For anyone who felt awkward as a teenager and desperately wanted to be popular like the ‘cool kids’ at school, a new study may seem like poetic justice. Scientists have found that teenagers who act cool in early adolescence are more likely to experience a range of problems in early adulthood, compared to their geeky peers. Children who are revered at school, for example, are more likely to have alcohol and drug problems, become involved in crime, and have problems in relationships.The actual finding is clear and unambiguous and ancient. Those who TRY TO BECOME COOL end up in trouble. Valid. No problem. But the explanatory comment by the profs and by the media shows a complete failure to understand social hierarchies. These are NOT the popular kids, NOT the 'revered' kids, NOT the cool kids. The cool kids don't need to do anything. They are automatically desired and revered and obeyed, no matter what they do. They are innately attractive and impressive, which means they generally come from parents with the same characteristics. Members of the leadership class don't run wild because they don't need to. (Think St Bernards and Chihuahuas.) I'm not at all surprised to find the media stupidly misunderstanding this point. Media get everything wrong. I'm puzzled by the main prof speaking to the media. He seems to be equally stupid. I get the sense that the grad students who developed and performed the study do understand coolness because they weren't cool. The prof who claims the credit and speaks to the media must have been innately cool and thus blind to the hierarchy.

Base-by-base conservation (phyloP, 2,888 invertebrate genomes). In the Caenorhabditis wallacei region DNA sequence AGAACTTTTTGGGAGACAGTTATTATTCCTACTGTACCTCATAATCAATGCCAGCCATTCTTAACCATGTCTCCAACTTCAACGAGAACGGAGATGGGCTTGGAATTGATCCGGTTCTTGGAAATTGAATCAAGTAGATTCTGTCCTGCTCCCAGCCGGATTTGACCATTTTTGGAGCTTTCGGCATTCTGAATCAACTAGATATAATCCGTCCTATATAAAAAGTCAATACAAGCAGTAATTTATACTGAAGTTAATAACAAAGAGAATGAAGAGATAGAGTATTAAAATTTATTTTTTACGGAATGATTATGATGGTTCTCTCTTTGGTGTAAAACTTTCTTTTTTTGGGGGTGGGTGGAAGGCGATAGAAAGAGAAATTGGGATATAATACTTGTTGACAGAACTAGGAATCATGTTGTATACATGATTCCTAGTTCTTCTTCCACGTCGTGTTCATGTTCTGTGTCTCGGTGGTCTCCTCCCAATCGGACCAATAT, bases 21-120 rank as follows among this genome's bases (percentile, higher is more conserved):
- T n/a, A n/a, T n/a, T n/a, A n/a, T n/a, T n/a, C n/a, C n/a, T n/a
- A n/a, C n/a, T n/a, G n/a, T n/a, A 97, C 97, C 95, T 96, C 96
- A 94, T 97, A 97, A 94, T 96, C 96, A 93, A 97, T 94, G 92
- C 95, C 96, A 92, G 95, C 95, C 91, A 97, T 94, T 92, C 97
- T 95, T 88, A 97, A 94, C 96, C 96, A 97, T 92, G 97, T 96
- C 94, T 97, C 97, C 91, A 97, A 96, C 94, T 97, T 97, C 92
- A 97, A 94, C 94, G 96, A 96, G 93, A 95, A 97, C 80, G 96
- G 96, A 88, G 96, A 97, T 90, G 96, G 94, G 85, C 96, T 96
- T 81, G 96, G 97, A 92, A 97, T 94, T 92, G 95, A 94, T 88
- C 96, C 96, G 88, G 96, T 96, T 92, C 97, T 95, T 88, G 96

Polistra was named after the original townsite of Manhattan (the one in Kansas). When I was growing up in Manhattan, I spent a lot of time exploring by foot, bike, and car. I discovered the ruins of an old mill along Wildcat Creek, and decided (inaccurately) that it was the remains of the original site of Polistra. Accurate or not, I've always liked the name, with its echoes of Poland (an under-appreciated friend of freedom) and stars. ==== The title icon is explained here. ==== Switchover: This 2007 entry marks a sharp change in worldview from neocon to pure populist. ===== The long illustrated story of Polistra's Dream is a time-travel fable, attempting to answer the dangerous revision of New Deal history propagated by Amity Shlaes. The Dream has 8 episodes, linked in a chain from the first. This entry explains the Shlaes connection.